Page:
I’m beginning to think with a clearer and more rational mind than in the past. I have TheKirkReport to thank for this, I think I might drop him another donation soon!

On another note…..

I started a new business two days ago which I think can make me approximately $200-300 in extra income a month. This business will require even less work than my current online business. I will post the business on this site in about two weeks . Total business costs so far: $9.20

Being "Rich"

Many people want to be “rich” in the future so they can do things like: Travel, buy nice cars, support family etc…who wouldn’t?

I believe “rich” means many different things to different people. Here are a few materialistic wants I feel would make me “rich” :

  • Being able to travel to Dubai and lodge, dine and recreate in the Hotel Burj Al Arab for a week with family and friends in a 3-bedroom suite.
  • Being able to buy a $40,000 car without really denting my disposable income.
  • Being prepared and able to buy a $300,000 home in cash.
  • Have enough disposable income to comfortably shop at Nordstrom and other higher-end retailers with a personal shopper.
  • Be financially prepared for all the unexpected expenses life throws my way.
  • Eat Ramen Noodles when I know I can easily afford a 5-star meal.

I’ll share a joke:

“The American Dream is a German Car an Italian wardrobe and a Swiss bank account. “

I think the fun of becoming rich is getting there. I like a good challenge. So until I can do all of the above without breaking a financial sweat, I will be working my a$$ of to achieve it.

Alternative Funding

An anonymous poster left a post (here) on my site which partly stated:

“….if you had a business degree, then it would possibly be easier for you to obtain financing to finance your entreprenuerial dreams.”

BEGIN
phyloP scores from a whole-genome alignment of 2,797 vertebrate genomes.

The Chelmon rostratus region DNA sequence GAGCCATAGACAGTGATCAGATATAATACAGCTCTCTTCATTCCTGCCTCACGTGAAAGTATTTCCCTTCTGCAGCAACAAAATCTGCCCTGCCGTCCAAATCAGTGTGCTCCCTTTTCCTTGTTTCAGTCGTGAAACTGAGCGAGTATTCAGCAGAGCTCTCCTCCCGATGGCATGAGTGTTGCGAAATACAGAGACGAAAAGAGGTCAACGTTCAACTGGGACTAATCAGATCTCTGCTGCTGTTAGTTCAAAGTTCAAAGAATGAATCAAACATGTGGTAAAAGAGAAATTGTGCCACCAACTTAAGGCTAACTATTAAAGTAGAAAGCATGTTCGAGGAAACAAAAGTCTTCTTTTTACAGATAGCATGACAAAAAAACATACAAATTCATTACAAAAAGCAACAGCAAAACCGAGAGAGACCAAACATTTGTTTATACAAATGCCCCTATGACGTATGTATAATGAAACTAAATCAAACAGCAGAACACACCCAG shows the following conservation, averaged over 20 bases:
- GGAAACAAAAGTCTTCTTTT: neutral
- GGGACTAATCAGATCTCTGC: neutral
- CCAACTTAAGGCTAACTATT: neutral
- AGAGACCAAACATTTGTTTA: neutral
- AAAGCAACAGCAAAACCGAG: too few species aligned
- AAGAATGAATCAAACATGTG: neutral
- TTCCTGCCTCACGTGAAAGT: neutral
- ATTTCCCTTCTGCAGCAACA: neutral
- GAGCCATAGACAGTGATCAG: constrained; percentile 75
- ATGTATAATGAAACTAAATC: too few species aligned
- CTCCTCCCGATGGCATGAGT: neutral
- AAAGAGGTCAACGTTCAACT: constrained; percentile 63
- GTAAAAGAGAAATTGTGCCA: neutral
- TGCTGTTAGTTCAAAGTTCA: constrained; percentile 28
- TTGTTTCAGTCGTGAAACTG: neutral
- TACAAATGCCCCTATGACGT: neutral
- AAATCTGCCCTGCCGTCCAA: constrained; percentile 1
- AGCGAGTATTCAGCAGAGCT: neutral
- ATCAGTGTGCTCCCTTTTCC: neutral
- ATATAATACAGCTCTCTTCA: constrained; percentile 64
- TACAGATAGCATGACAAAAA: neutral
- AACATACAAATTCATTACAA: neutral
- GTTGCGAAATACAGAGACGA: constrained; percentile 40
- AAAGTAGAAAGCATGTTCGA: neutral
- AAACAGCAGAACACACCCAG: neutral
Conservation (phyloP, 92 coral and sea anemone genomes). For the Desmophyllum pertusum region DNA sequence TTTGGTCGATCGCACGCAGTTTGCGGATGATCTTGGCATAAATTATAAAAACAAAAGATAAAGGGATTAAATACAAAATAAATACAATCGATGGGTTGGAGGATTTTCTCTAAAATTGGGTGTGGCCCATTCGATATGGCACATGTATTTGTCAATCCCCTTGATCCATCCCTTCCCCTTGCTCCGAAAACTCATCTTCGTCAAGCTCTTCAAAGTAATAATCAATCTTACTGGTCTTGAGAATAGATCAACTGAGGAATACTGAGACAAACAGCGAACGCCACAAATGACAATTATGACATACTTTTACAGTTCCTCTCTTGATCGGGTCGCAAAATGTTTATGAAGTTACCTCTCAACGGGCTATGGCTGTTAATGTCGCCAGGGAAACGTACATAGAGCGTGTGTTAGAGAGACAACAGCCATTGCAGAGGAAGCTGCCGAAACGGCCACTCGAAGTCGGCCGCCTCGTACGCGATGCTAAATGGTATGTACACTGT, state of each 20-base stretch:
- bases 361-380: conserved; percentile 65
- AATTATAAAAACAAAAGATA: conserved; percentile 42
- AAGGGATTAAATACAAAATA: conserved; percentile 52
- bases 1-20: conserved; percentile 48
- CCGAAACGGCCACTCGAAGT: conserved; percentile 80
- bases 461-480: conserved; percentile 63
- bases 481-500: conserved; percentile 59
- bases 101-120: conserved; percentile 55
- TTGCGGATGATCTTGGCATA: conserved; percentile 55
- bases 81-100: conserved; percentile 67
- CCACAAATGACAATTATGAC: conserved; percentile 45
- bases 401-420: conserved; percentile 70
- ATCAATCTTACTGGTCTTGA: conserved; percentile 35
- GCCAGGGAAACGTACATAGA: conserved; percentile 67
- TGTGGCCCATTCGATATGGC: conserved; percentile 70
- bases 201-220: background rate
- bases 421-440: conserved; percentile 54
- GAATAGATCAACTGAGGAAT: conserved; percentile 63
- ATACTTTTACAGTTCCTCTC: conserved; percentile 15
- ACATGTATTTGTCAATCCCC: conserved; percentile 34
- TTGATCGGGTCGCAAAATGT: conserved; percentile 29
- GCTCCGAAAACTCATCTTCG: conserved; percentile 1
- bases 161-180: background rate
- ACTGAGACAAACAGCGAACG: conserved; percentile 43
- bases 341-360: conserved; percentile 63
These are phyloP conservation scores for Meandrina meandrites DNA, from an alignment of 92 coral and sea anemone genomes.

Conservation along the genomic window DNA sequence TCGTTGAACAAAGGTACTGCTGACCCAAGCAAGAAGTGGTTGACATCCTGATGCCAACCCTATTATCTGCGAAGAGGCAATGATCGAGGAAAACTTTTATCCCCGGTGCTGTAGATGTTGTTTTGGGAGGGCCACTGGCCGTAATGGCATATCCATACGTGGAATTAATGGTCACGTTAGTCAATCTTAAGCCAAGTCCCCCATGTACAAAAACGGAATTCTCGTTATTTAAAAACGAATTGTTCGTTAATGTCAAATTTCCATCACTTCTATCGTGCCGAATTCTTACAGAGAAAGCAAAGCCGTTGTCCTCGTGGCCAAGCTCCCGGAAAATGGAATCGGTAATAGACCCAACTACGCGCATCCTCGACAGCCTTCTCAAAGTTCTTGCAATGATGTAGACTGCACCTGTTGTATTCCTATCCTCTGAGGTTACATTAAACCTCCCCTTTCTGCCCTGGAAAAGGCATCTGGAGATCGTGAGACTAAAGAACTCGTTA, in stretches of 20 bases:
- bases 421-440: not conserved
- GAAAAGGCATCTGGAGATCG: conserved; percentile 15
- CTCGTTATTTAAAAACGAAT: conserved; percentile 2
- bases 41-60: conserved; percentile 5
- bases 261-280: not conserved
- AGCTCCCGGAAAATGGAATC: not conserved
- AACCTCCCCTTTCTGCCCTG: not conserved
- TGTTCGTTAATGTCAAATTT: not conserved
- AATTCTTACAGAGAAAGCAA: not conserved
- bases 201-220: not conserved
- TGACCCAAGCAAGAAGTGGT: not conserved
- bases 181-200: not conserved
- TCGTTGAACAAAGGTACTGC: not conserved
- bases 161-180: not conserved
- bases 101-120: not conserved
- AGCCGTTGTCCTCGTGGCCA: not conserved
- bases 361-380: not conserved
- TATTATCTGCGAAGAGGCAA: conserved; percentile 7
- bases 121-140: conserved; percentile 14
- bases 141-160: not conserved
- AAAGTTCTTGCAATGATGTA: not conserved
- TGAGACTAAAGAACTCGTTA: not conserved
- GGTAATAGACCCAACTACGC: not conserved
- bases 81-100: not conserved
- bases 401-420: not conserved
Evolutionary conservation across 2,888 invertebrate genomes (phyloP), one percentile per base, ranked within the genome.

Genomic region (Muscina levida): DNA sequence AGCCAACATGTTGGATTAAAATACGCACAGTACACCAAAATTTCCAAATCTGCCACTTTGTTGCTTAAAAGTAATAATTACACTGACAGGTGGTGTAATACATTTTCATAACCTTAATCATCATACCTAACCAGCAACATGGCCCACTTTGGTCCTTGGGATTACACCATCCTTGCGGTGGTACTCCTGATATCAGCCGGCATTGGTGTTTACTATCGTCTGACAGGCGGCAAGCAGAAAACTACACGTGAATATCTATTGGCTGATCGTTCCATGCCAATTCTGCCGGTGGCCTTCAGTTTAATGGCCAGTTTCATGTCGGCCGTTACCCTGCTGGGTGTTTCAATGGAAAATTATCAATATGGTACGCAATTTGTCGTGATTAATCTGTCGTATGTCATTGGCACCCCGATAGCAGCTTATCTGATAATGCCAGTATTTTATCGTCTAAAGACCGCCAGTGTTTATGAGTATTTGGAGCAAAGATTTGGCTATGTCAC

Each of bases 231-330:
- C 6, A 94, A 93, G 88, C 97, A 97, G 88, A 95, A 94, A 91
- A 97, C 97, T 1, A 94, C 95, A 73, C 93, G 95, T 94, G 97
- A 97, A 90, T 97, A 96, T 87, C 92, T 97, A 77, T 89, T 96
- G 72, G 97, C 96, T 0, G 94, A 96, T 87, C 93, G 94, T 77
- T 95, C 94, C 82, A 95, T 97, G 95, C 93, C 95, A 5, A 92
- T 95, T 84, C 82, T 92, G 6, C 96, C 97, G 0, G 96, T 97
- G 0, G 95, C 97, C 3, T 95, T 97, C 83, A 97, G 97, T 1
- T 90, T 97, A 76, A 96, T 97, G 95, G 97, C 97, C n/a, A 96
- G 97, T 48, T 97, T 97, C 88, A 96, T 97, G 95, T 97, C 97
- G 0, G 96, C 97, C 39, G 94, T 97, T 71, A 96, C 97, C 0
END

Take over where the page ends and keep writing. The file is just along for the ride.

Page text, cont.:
Perhaps a guy in a suit who lives at the bank from 9am-5pm might think a simple business degree makes me a better entrepreur, but there is a way around this. Here are a few of the people I have met who have become extremely successful without the initial help of a bank:

  • James Flores – CoFounder of Ocean Energy – He started his oil/gas exploration company when he had no money. He borrowed from family friends and maxed out close to 30 credit cards totalling over $120,000 at 26% interest.
  • Robert Sek – Started an internet company with a relatively small investment. Rapidly grew his company and used the profits to invest in larger ventures.
  • Tim League – Founder of Alamo Drafthouse chain of movie theater/resturants. Needed several hundred thousand dollars to convert a parking structure into a movie theater. He used his $50,000 of savings, his wife convinced her parents to re-finance their house, they got a small-business federal loan (which almost anyone can get) and they maxed out 26 different credit cards.
  • Family Friend 1 – Built up small savings from working, then started buying/selling condos. From there he has moved onto multi-million dollar commercial properties and full apartment complex’s.